Pleural Mesothelioma – Diagnosis, Causes, And Treatments of Pleural Mesothelioma

Pleural Mesothelioma – Diagnosis, Causes, And Treatments of Pleural Mesothelioma

Mesothelioma is a rare form of cancer almost exclusively caused by asbestos exposure. Pleural mesothelioma is the most common type of mesothelioma, a rare cancer that develops in the mesothelial cells that make up the mesothelium, a membrane that lines many of the body’s organs and cavities.

In the case of pleural mesothelioma, the cancer develops in the lining of the lungs, called the pleura or pleural membrane. Pleural mesothelioma accounts for most cases of mesothelioma, about two thirds of all diagnosed cases. Pleural mesothelioma typically develops in one layer, but can metastasize, or spread, to the other layer. As with other types of mesothelioma, pleural mesothelioma is difficult to diagnose since symptoms do not typically arise for some time after initial asbestos exposure occurs.

Like all mesothelioma cancers, pleural mesothelioma is caused by asbestos exposure and develops when the toxic asbestos fibers become trapped in the spaces between the mesothelial cells. Once trapped in the body, asbestos fibers cause cancerous cells to divide abnormally, resulting in the thickening of the pleural membrane layers and mesothelial cells, causing build-up of fluid (called pleural effusion).

In cases of pleural mesothelioma, asbestos exposure occurs via inhalation of asbestos fibers. Also, pleural mesothelioma is sometimes referred to as an asbestos lung cancer. These asbestos fibers become imbedded in the lining of the lung (the pleura). Over time, they cause chronic inflammation that eventually leads to growth of cancerous tumors or, in some cases, asbestosis.

Pleural mesothelioma patients who are not diagnosed early enough for curative treatment have fewer treatment options, mostly limited to palliative treatments, designed to relieve pain and discomfort to improve a patient’s quality of life, rather than their prognosis. Pleural mesothelioma cancer represents about 75 percent of all mesothelioma cases. Pleural mesothelioma patients display all three types of mesothelioma cancer cells: epithelioid mesothelioma, sarcomatoid mesothelioma and biphasic mesothelioma.

Pleural plaques are localized scars (fibrosis) consisting of collagen fiber deposits that form as a result of exposure to asbestos. Pleural plaques first appear around 20 years after a person is exposed to asbestos. Pleural plaques can form even with low-dose, intermittent exposure. Pleural mesothelioma’s symptoms are not specific, and may indicate other, less serious, conditions.

Since pleural mesothelioma is the most common form of the cancer, more research and knowledge about this type of mesothelioma is present to utilize when detailing a treatment plan. Understanding available treatment options is often very important to patients and their loved ones. Typically, patients will receive a combination of two or more of these types of treatment. Early detection of pleural mesothelioma can improve a patient’s mesothelioma prognosis considerably, and these patients have more extensive treatment options.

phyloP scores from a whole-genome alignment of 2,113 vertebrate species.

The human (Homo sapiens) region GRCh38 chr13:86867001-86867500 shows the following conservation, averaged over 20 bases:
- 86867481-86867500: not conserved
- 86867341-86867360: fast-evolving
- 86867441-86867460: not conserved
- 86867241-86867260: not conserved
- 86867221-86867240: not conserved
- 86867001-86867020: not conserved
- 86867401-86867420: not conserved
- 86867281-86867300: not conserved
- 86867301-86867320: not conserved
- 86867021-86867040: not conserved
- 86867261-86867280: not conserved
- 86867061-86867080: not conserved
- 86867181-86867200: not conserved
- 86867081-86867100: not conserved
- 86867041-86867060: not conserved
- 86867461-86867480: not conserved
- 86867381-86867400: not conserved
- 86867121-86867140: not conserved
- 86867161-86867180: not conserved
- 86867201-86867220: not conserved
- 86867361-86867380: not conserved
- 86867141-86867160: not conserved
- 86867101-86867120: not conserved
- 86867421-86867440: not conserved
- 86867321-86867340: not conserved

Patients diagnosed with pleural mesothelioma in stage one or two generally have greater treatment options and a better prognosis. Palliative treatments include removal of built-up fluid from the pleural spaces, and surgical removal of tumors to relieve pressure on the lungs. Radiation & chemotherapy are common mesothelioma treatment options. A variety of new and novel mesothelioma treatments are available, as are a variety of clinical trials. While prognosis for pleural mesothelioma patients typically ranges between four and 18 months, there are several traditional and alternative treatment methods that may prolong a patient’s life expectancy.

The survival rate was also affected by the type of mesothelioma cancer cells; patients with biphasic cell types have the shortest life expectancy. However, pleural plaques are almost always present in patients with asbestosis and are often present in patients with mesothelioma. The current five-year survival rate for mesothelioma patients is about 10 percent.

Once mesothelioma is diagnosed, it’s important for patients to maintain good eating habits in order to better combat the disease. Many patients die within six months of diagnosis, some last up to a year, but few survive much beyond that length of time. While there is no cure for mesothelioma in any of its classifications, nearly all patients will receive some sort of mesothelioma treatment to extend life expectancy and lessen discomfort.

Do you want to learn more about mesothelioma and it’s effects? For more information and informative articles, visit: The Mesothelioma Disease Blog

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